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OBNOXIOUS FANS: Keegan Bradley's comments about a fan who called him a cheater for using a belly putter gave Graeme McDowell a platform to speak out against another kind of noise from the gallery that has gone on too long.

``You da man!'' has given way to ``Get in the hole!'' to ``Mashed potatoes.''

``I'm kind of fed up with all this `mashed potatoes' and all this rubbish that the crowd are kind of enjoying shouting right now,'' McDowell said after his win at Sherwood.

``Keegan had a guy out there ... after every shot he was `Yabba dabba doing' and it was just stupid. It's something for the players. It's not a lot of fun, and it's kind of becoming a little bit of a cool thing to do for the spectators. It gives them their two or three seconds of fame. But it gets a little frustrating for everyone.''

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COUNTDOWN TO RIO: Few things in golf get Suzann Pettersen more excited than the Olympics in 2016.

``Growing up in Norway, the Olympics was the biggest thing in sports,'' she said. ``I never thought that I would ever compete in an Olympic Games as a golfer. So when that chance came up a couple years ago, it was a very obvious goal for me. It would be nice to complete a career with a gold medal or a medal in the Olympics. That's kind of where I see my road right now, and it's quite exciting.''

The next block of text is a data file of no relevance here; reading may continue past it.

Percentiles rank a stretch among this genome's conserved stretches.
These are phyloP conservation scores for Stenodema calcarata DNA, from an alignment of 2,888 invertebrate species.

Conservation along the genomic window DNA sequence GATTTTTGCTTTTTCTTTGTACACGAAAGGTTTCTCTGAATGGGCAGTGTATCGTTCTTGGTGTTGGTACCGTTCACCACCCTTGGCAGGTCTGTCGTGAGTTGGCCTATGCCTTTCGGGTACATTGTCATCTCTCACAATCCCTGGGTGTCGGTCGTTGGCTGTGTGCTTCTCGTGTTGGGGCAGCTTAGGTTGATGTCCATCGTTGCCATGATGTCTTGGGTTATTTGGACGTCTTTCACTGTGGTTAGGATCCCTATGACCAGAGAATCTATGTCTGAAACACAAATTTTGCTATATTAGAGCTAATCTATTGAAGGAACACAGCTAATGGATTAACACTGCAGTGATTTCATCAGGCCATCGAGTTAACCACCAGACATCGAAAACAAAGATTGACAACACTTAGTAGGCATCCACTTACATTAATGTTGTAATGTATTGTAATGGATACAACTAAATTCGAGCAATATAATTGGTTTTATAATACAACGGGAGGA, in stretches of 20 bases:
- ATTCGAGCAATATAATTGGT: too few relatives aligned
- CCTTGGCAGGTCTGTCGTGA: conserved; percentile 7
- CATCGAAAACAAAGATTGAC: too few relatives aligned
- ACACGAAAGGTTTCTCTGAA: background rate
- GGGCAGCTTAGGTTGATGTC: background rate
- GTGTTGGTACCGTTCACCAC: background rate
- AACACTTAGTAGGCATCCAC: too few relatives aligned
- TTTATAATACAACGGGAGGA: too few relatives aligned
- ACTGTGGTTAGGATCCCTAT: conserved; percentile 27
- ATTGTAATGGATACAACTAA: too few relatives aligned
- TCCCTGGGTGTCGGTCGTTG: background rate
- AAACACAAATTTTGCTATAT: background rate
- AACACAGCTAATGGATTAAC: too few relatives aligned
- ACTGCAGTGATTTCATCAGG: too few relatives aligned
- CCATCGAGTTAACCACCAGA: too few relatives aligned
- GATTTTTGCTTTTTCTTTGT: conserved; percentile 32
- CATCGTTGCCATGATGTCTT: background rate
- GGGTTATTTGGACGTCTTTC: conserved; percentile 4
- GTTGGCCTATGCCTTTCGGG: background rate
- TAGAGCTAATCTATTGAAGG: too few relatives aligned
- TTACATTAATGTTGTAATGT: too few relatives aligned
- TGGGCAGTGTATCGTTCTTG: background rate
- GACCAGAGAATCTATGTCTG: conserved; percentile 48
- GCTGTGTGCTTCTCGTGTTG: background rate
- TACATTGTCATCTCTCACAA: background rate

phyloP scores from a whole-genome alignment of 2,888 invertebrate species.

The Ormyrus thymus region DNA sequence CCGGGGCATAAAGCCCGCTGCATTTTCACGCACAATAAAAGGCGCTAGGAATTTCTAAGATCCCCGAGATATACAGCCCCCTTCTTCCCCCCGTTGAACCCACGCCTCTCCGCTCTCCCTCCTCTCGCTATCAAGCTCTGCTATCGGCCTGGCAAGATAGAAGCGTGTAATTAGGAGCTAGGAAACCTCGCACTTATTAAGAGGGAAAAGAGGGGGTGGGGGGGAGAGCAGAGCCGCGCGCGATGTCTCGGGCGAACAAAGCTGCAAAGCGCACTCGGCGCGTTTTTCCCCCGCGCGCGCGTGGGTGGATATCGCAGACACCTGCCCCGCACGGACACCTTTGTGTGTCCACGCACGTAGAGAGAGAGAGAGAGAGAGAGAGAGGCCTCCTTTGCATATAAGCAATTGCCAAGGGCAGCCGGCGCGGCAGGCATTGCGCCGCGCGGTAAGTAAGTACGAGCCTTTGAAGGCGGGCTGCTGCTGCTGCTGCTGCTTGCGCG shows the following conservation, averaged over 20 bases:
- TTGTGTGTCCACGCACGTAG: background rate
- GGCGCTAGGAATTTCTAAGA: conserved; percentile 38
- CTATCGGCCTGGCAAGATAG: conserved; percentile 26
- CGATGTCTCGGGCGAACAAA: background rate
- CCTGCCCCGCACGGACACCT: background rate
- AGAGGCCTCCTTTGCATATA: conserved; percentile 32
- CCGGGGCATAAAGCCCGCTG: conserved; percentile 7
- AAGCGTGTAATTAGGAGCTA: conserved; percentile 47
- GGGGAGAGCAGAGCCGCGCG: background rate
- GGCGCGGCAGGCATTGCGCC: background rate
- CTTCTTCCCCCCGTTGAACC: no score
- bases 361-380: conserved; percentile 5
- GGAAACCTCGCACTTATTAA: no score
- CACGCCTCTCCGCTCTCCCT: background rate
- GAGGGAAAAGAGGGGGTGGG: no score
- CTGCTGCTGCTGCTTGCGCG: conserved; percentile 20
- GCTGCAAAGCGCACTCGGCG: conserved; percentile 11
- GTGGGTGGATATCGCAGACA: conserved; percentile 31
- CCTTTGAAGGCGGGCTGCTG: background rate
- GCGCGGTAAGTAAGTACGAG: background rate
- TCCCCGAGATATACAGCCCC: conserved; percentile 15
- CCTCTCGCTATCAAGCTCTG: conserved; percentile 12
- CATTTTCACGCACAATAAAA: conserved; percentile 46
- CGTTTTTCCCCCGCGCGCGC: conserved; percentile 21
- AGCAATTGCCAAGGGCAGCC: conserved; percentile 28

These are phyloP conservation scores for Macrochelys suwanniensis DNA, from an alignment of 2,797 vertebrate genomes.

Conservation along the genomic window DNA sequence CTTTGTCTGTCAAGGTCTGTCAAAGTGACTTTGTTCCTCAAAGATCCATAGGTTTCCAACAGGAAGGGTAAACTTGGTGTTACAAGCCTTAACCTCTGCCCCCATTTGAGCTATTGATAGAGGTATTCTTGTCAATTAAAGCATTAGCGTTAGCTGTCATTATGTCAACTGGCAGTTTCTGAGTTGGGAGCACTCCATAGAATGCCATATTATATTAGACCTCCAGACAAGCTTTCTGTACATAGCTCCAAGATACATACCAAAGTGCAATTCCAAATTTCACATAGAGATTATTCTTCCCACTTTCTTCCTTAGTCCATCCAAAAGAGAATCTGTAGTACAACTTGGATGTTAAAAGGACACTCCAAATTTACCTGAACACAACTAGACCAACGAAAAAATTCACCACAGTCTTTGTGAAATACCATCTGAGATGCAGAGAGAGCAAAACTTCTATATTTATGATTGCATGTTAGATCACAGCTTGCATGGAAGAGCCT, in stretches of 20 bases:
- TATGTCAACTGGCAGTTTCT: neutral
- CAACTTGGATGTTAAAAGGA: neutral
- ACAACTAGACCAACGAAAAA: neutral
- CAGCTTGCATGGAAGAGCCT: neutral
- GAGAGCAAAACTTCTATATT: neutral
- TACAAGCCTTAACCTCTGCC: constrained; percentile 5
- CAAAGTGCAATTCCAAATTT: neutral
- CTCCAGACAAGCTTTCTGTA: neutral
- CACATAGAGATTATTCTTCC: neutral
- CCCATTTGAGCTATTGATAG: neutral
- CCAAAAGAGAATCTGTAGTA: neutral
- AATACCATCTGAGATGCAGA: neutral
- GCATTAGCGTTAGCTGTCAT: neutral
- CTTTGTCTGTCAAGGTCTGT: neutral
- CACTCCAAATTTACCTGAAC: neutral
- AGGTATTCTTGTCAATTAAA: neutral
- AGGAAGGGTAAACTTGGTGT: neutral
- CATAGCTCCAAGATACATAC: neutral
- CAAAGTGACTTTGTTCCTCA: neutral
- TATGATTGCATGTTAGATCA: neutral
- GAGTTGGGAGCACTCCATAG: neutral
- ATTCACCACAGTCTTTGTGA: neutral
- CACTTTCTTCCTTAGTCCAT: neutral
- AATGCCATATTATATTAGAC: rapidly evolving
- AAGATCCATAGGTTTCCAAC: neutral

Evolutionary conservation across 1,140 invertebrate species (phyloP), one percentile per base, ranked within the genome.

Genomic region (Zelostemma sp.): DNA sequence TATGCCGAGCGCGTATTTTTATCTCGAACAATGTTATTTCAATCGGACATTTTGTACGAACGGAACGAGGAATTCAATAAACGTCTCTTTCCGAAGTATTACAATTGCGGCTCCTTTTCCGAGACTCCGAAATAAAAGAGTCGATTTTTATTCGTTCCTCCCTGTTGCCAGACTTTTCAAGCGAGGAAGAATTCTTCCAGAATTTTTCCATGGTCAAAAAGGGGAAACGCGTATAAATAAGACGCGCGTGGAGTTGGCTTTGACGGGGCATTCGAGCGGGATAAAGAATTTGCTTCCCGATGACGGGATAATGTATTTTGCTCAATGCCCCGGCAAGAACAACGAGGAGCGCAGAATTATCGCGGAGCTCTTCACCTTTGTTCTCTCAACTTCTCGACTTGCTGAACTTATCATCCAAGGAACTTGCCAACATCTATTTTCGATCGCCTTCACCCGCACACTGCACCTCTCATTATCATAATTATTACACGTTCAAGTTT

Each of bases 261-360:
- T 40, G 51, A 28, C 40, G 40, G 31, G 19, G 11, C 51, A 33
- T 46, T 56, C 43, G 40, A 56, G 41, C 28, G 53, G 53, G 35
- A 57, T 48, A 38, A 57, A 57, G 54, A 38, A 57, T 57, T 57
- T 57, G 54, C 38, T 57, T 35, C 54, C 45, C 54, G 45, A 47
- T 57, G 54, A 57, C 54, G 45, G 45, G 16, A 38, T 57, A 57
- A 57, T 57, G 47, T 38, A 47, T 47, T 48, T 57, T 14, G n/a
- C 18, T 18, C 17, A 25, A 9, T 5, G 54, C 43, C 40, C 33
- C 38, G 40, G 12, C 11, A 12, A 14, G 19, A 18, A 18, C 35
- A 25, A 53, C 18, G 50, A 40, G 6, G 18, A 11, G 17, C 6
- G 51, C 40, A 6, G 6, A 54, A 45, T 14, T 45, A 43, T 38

Some players believe an Olympic gold medal would not be as valuable as a U.S. Open trophy, a green jacket, a claret jug or even a jump into the pond at the Kraft Nabisco. Pettersen believes that will change over time, assuming golf becomes a permanent part of the Olympic program.

``I think it will take a generation to build the kind of respect and the honor it is to actually have a gold medal in golf,'' she said. ``I think you will see the kids at 4, 5 years old now seeing Rory and Tiger compete for an Olympic medal. Once they see that, they want to be there, as well, and I think that's when you start building the new generation where the Olympics would be a major part of the sport of golf.''